Ahead of its print relaunch, Newsweek dropped a bomb of a story today: They claim to have found Bitcoin creator Satoshi Nakamoto.
Nakamoto’s identity has been a mystery since the beginning of Bitcoin, with plenty of wild theories fuelling the puzzle’s fire. Was he a Japanese mathematician? A cryptography student? A government conspiracy? After two months of reporting, Leah McGrath Goodman says she’s uncovered the truth. She writes:
Far from leading to a Tokyo-based whiz kid using the name "Satoshi Nakamoto" as a cipher or pseudonym (a story repeated by everyone from Bitcoin's rabid fans to The New Yorker), the trail followed by Newsweek led to a 64-year-old Japanese-American man whose name really is Satoshi Nakamoto. He is someone with a penchant for collecting model trains and a career shrouded in secrecy, having done classified work for major corporations and the U.S. military.
According to the story—which is definitely worth reading in full—Nakamoto was born in Japan and immigrated to California when he was a child. He changed his name to Dorian Prentice Satoshi Nakamoto and went by Dorian S. Nakamoto.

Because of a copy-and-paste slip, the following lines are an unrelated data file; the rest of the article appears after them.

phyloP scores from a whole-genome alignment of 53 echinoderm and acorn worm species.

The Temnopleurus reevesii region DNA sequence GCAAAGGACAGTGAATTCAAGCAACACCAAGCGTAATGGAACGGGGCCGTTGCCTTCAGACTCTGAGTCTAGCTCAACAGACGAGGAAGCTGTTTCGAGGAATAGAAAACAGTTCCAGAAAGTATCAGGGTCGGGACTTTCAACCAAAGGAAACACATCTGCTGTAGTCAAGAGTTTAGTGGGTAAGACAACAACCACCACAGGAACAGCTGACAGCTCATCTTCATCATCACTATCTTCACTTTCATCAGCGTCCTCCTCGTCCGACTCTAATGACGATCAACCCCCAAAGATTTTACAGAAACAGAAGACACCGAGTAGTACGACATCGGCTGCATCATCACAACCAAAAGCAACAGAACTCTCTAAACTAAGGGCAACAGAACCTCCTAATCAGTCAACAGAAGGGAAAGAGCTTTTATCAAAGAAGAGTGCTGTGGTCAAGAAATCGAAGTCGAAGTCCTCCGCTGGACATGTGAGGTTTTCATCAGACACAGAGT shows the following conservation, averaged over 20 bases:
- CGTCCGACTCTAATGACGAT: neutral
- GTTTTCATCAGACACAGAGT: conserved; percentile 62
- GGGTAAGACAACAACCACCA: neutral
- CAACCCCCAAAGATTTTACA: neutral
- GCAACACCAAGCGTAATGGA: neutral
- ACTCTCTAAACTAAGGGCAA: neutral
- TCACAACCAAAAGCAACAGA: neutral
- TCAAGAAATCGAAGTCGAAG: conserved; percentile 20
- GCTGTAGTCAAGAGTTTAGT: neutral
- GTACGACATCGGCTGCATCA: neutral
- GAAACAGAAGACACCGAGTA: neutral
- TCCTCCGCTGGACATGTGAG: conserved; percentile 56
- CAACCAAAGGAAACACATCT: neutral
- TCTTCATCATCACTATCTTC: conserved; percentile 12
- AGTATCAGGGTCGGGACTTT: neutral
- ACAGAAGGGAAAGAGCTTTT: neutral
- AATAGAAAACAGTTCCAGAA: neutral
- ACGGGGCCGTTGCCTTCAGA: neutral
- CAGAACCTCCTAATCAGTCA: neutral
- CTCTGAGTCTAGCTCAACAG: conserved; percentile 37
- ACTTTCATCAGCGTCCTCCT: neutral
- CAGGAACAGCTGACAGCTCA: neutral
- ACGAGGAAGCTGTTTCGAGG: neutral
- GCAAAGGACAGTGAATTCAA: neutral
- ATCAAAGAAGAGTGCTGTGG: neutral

Dorian S. Nakamoto
Goodman initially made contact using an email address she got through a company that Nakomoto bought model trains from. When she got as far as visiting his home, a humble house devoid of any obvious signs of a hidden fortune, he called the police and apparently wouldn’t say much about Bitcoin other than “I am no longer involved in that and I cannot discuss it.”
Of course, given the many legends around the identity of Nakamoto, there will inevitably still be those who doubt the story. Without a solid admission, it’s hard to know for absolute sure, and in some ways the answers offered in this piece only raise more questions.
We'll be hearing more on this story, so stay tuned.